CJ Review: Kyle on Meijer, Chariot Racing in the Roman Empire

posted with permission:

Fik Meijer, Chariot Racing in the Roman Empire. Translated by Liz Waters. Baltimore: The Johns Hopkins University Press, 2010. Pp. xiv + 185. Hardcover, $29.95. ISBN 978-0-8018-9697-2.

Reviewed by Donald G. Kyle, University of Texas at Arlington

Professor of ancient history at the University of Amsterdam, Meijer has authored various works that have been translated into English, including A History of Seafaring in the Ancient World (1986), Emperors Don’t Die in Bed (2004), and The Gladiators: History’s Most Deadly Sport (2007). His latest volume, a brief and accessible overview of Roman chariot racing, is an English translation and republication of a work he first published in Dutch in 2004. A four-page Introduction expands upon Juvenal’s famous panem et circenses remark, notes the popularity of chariot races (“the greatest of Roman passions”) (1) with all classes (if not with a few intellectual critics), and suggests that the topic has been understudied. Meijer asserts the need for a book on “both the sport and its social and political background” (4), but his debt to the detailed and authoritative works of A. Cameron (1973, 1976) and J. Humphrey (1986), and also studies by M. Junkelmann (1990), and G. Horsmann (1998), is clear throughout.

Eleven chapters discuss the history, operation, and people of chariot racing from the Bronze Age to the Byzantine Empire. Chapter 1 opens with a dramatic narration of the Nika riot of 532 CE, including the escalating violence of the Green and Blue factions and ultimately the massacre of rioters in the Hippodrome: “It was the biggest supporter bloodbath in history.” (12) Chapter 2 surveys chariots and chariot racing from the early Greece to first-century BCE Rome. Chapter 3, the second longest at 20 pages, discusses the Circus Maximus (and other circuses at Rome and in the Empire) but it gets a bit technical as Meijer draws heavily on Humphrey. Chapter 4, “Preparation and Organization,” clearly summarizes of the racing factions (or stables), horses, and charioteers. Chapter 5, “A Day at the Circus Maximus,” imaginatively reconstructs rituals and races from Ovid, Martial, and other writers. Chapter 6, “The Heroes of the Arena,” places charioteers in society as mostly slaves and freedmen, but it notes famous stars such as Scopus and Diocles. Chapter 7, “The Spectators,” the longest at 32 pages, discusses the politicized interaction between ‘good’ and ‘bad’ emperors and circus crowds, and the devotion and even fanaticism of supporters for their factions or ‘colors’: “Their faction gave them a chance to scream away all their frustrations and to achieve some kind of status.” (105) After noting betting and curse tablets at circuses, Meijer here offers his most original argument (112-19), claiming that there must have been violence and rioting at the Circus Maximus in the first and second centuries CE, but that the ancient sources did not report it. He finds it “… barely conceivable that in the seething Circus Maximus feelings never flared up.” (115, similarly 133). The inevitable comparison to modern ‘football’ (i.e. soccer, 115, also 104) follows.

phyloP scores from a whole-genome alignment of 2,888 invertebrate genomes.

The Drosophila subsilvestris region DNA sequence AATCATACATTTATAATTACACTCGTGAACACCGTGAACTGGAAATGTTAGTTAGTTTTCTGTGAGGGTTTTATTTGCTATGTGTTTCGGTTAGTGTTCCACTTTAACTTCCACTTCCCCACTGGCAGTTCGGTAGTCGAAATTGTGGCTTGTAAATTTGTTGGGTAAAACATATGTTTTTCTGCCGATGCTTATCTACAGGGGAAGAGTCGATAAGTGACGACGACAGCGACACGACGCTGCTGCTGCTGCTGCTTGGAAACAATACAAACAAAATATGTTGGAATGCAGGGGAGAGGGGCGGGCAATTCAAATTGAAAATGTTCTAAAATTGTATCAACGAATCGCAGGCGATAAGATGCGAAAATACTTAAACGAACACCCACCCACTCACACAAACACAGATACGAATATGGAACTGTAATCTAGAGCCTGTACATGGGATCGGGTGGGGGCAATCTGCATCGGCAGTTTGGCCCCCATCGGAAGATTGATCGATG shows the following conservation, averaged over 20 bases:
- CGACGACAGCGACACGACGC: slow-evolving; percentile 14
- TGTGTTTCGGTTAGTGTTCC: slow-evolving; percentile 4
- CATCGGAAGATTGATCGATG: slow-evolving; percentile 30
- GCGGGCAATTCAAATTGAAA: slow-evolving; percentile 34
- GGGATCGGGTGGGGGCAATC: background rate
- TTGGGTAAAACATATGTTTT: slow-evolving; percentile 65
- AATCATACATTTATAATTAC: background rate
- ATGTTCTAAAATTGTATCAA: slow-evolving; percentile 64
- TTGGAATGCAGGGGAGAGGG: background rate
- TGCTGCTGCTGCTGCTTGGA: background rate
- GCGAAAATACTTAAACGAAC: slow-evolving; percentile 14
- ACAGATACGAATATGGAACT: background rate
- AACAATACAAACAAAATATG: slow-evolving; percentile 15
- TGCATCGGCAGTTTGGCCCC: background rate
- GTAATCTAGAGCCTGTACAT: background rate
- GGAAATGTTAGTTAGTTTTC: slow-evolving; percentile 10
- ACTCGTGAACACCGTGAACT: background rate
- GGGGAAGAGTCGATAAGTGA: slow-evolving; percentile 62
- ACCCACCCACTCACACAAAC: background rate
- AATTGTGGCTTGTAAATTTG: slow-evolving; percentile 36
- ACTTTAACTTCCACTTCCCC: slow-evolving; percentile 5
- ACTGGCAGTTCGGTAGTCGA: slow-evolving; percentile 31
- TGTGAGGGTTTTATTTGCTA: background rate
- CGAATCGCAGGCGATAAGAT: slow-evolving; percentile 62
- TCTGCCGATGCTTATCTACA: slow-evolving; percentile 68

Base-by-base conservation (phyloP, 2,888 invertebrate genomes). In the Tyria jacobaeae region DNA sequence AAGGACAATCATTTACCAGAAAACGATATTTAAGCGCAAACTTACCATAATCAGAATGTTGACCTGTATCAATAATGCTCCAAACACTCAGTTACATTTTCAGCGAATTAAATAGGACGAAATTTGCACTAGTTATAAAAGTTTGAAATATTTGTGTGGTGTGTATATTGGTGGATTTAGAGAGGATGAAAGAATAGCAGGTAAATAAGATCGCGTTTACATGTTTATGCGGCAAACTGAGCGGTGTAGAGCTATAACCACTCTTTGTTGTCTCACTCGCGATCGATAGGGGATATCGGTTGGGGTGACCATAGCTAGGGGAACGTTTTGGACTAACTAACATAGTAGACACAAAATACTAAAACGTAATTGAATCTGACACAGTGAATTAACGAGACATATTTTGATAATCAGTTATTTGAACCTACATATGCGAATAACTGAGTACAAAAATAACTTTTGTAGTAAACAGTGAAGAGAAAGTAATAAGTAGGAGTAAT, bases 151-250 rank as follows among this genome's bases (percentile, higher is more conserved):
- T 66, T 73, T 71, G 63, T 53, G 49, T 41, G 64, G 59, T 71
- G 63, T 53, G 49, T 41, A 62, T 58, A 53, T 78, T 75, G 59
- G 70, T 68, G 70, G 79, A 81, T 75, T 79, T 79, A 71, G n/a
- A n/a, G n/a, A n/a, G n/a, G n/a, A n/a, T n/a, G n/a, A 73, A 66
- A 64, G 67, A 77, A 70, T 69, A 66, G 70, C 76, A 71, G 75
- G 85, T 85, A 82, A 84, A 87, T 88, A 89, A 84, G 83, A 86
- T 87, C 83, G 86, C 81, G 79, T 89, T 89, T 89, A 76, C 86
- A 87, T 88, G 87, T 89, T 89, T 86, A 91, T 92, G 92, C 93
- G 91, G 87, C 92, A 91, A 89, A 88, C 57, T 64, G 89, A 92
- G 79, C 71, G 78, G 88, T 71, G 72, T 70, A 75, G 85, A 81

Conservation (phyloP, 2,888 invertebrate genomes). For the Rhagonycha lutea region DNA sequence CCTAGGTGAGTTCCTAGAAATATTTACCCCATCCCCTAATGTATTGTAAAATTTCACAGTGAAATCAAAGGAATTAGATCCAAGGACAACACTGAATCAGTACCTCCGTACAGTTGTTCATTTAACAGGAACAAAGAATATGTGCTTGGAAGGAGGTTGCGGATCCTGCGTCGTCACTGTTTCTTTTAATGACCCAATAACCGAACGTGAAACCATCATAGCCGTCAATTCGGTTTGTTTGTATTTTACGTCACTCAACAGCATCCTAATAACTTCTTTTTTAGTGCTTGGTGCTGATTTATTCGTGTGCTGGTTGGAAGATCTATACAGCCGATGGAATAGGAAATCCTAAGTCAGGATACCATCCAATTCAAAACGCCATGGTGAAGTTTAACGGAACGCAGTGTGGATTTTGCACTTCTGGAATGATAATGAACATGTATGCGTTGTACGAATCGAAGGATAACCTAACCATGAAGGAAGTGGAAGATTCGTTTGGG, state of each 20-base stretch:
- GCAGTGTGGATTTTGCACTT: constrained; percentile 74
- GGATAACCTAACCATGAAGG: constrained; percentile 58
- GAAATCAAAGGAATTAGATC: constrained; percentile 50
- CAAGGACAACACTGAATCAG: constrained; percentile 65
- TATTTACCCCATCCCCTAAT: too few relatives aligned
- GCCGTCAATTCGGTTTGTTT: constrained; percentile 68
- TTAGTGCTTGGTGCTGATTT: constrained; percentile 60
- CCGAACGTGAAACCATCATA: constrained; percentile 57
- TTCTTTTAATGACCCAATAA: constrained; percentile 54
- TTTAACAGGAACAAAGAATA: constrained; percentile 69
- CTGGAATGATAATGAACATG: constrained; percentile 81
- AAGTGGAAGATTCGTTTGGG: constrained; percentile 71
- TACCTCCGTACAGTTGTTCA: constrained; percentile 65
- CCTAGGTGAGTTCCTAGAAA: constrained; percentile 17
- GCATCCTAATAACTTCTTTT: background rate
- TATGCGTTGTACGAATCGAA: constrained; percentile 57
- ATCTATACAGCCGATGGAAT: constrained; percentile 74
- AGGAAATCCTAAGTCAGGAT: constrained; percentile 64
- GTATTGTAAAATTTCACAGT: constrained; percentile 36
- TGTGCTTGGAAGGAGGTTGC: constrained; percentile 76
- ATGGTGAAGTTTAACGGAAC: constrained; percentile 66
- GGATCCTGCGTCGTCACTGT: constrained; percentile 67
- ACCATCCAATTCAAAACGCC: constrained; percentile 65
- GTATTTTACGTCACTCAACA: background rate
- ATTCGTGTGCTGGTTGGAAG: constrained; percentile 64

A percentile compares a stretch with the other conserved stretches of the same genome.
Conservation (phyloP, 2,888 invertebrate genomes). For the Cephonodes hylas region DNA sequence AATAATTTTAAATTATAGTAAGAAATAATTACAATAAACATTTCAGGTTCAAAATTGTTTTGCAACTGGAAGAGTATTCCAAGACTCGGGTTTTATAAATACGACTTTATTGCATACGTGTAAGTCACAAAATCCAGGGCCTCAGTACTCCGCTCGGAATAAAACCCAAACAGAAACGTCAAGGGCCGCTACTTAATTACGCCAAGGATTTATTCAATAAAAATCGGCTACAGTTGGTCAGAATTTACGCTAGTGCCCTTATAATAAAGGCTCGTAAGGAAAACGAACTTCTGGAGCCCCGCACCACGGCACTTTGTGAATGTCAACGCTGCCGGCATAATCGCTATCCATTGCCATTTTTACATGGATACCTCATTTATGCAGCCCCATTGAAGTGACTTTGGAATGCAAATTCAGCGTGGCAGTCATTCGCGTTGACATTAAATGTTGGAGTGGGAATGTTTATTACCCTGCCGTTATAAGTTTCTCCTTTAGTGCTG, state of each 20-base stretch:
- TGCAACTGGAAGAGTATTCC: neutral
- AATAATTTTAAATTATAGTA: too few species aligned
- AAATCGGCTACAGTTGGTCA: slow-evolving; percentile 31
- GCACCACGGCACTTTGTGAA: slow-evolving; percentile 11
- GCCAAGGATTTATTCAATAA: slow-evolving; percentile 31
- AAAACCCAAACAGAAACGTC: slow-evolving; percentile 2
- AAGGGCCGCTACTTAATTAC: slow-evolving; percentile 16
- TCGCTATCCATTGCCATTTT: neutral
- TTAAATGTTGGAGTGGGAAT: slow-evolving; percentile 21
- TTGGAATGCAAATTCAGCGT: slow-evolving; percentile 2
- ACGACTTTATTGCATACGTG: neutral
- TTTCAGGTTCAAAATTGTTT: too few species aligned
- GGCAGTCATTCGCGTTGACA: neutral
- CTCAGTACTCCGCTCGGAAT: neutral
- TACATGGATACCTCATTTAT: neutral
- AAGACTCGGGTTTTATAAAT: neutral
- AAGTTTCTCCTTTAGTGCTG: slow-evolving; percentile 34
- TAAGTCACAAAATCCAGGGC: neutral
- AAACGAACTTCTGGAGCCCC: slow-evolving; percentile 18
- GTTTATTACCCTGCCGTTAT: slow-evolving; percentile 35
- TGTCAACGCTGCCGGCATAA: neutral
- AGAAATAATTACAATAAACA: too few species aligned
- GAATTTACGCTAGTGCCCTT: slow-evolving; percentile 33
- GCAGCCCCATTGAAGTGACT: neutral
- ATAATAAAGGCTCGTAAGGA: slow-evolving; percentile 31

Chapter 8, “Changes around the Racetrack,” notes the ‘radicalization’ of racing at Rome, especially when influenced by paid ‘clappers,’ the spread of the Roman faction system to the Greek East in the Late Empire, the appearance of imperial palaces adjacent to racetracks, the stables’ loss of independence to imperial officials, the entrance of some charioteers into management positions, and the increase of political strife and violence between emperors and spectators at Constantinople. Chapter 9, “The Heroes of the Hippodrome,” drawing on Cameron (1973), notes the height of racing at Constantinople around 500-540 and concentrates on the famous charioteer Porphyrius. Chapter 10, “The Disappearance of Chariot Racing,” briefly covers the decline and end of chariot racing at Rome (by 549) and at Constantinople (after the tenth century). Chapter 11, “Ben-Hur: Chariot Racing in the Movies,” is a rather superfluous assessment of the historical accuracy of the 1959 film. It concludes unsurprisingly that the film compromised accuracy for an imaginative story and spectacular effects.

Despite some overly long direct ancient quotations (e.g., Sophocles on 23-26, Ovid on 40-41, 69-72), Meijer’s lively and informal style suggests a broad popular audience; and the work includes 25 pages of supporting materials: a chronology, glossary, list of racetracks, two maps, seven pages of notes (mostly ancient citations), a two-page selected bibliography (current only to 2003), and an index. The 21 black and white images of settings and charioteers assist the work but are not numbered or identified fully.

In sum, although scholars will want more depth and originality, students and general readers will enjoy and benefit from this energetic, sound, and clear synthesis of scholarship on a major phenomenon in Roman society.

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